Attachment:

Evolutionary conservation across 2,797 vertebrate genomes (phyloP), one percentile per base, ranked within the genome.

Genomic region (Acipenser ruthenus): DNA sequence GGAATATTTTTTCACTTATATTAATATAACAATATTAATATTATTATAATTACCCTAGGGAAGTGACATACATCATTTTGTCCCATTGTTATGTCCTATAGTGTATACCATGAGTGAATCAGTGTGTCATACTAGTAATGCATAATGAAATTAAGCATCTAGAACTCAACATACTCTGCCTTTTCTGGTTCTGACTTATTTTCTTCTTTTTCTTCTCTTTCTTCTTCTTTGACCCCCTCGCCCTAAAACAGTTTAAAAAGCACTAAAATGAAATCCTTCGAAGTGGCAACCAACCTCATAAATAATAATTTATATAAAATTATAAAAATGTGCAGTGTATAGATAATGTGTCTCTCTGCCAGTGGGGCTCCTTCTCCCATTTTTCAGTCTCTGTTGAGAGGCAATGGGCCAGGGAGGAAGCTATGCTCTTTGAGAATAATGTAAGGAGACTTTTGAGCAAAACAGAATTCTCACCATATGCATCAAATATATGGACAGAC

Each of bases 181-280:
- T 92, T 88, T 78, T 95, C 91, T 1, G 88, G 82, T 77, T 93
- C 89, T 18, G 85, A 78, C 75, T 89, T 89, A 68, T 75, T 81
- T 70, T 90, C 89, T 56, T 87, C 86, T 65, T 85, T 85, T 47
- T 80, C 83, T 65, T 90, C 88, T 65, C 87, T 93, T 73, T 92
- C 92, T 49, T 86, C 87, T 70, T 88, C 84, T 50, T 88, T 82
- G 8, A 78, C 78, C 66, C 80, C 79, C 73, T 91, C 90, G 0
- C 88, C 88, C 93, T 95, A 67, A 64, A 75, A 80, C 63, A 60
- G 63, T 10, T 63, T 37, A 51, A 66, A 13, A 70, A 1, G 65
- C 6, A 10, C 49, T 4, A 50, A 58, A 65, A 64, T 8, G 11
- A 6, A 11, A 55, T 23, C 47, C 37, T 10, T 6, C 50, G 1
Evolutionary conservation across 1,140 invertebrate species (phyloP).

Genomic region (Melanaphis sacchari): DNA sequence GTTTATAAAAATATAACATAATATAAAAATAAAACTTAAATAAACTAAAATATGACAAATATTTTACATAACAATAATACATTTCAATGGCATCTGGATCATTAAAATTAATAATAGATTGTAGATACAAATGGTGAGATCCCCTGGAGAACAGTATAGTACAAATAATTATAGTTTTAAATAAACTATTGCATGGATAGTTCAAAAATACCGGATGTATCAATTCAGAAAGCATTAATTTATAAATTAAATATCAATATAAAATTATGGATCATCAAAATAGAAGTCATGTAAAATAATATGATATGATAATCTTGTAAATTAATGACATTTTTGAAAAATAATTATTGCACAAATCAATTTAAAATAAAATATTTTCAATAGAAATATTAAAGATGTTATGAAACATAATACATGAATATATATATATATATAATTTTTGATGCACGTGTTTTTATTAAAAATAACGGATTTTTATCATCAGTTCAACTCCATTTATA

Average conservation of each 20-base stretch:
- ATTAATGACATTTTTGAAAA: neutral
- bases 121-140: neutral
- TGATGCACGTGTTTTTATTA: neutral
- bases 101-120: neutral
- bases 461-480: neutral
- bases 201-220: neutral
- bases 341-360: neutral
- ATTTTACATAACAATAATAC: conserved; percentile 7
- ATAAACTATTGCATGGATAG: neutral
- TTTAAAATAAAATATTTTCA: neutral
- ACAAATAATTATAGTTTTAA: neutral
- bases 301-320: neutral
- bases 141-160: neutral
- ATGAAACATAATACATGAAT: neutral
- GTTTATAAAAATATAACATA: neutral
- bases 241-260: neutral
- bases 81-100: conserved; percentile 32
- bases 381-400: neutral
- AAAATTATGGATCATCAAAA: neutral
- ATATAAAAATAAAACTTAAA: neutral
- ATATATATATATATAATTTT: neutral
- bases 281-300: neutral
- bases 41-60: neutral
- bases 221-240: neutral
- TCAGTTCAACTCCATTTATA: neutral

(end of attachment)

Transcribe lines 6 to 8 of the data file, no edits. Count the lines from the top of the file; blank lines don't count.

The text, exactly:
- T 70, T 90, C 89, T 56, T 87, C 86, T 65, T 85, T 85, T 47
- T 80, C 83, T 65, T 90, C 88, T 65, C 87, T 93, T 73, T 92
- C 92, T 49, T 86, C 87, T 70, T 88, C 84, T 50, T 88, T 82